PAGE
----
Productivity differences, technology adoption and economic growth : the case of India

Lahiri, Radhika & Ratnasiri, Shyama (2014) Productivity differences, technology adoption and economic growth : the case of India. In Lo, Vai Io & Hiscock, Mary (Eds.) The Rise of the BRICS in the Global Political Economy. Edward Elgar Publishing, Cheltenham, UK, pp. 52-66.

[img] Published Version (PDF 6MB)
Administrators only | Request a copy from author
[img] Published Version (PDF 3MB)
Administrators only | Request a copy from author

View at publisher

Abstract

When the acronym of ëBRICí was coined in 2001 by Jim OíNeill of Goldman Sachs, it was expected that economic growth rates in India, Brazil and Russia would eventually catch up with that of China. However, China has continued to outperform the other economies in the group, even after it was renamed ëBRICSí to reflect the inclusion of South Africa in 2010. The focus of this chapter is on one of the BRICS economies, namely India. Its aim is to examine from an economic perspective, why Indiaís performance has not lived up to expectations, and comment on the key challenges it faces in meeting them. We begin with some descriptive statistics regarding the progress of the Indian economy since 1990. While it has been growing at a rapid rate since the reforms it introduced in the1990s, there has been a slowdown in its overall GDP growth rates since 2008. The rate of growth experienced in the period 2003ñ07 was an average of 10.5 per cent. However, since the recession following the Global Financial Crisis (GFC) of 2008, the growth rate has fallen. From the period 2008ñ12 it has only registered an average growth rate of 6.5 per cent (World Bank, 2013). This chapter suggests that one of the major factors underpinning this slowdown is the performance of Indiaís agricultural sector. The importance of the agricultural sector is highlighted by the following stylized facts.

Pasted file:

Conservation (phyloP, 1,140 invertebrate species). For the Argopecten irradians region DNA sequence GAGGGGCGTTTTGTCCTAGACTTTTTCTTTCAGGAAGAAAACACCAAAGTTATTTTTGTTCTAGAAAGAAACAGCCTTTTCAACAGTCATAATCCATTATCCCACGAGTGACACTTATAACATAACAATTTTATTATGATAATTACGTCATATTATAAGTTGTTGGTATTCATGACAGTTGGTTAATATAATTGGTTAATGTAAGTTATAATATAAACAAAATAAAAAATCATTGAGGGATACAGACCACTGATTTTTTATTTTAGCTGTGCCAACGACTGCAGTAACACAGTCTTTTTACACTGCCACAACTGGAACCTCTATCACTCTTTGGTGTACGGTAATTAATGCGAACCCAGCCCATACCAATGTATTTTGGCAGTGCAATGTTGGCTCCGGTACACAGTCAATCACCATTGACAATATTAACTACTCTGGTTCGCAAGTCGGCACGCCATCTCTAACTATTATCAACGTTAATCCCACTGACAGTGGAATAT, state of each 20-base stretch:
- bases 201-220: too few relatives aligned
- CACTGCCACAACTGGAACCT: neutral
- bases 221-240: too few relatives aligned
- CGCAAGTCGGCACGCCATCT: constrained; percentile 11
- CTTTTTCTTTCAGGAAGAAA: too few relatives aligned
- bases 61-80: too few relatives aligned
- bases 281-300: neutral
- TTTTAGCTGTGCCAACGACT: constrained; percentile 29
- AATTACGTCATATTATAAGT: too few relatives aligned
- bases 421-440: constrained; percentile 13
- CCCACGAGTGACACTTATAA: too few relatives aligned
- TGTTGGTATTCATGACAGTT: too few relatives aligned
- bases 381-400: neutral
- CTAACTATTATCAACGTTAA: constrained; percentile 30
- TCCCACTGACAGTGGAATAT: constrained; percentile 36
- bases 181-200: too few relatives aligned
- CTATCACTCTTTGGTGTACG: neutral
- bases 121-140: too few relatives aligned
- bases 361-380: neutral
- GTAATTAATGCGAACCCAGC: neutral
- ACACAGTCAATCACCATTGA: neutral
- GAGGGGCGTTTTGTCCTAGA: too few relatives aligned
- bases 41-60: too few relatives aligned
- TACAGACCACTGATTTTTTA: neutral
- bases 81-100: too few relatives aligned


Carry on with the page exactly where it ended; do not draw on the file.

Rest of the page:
Impact and interest:

0 citations in Scopus
Search Google Scholar™

Citation counts are sourced monthly from Scopus and Web of Science® citation databases.

These databases contain citations from different subsets of available publications and different time periods and thus the citation count from each is usually different. Some works are not in either database and no count is displayed. Scopus includes citations from articles published in 1996 onwards, and Web of Science® generally from 1980 onwards.

Citations counts from the Google Scholar™ indexing service can be viewed at the linked Google Scholar™ search.

ID Code: 70484
Item Type: Book Chapter
ISBN: 9781782545477
Divisions: Current > QUT Faculties and Divisions > QUT Business School
Current > Schools > School of Economics & Finance
Copyright Owner: Copyright 2014 Edward Elgar Publishing
Deposited On: 27 Apr 2014 23:27
Last Modified: 24 May 2016 16:10

Export: EndNote | Dublin Core | BibTeX

Repository Staff Only: item control page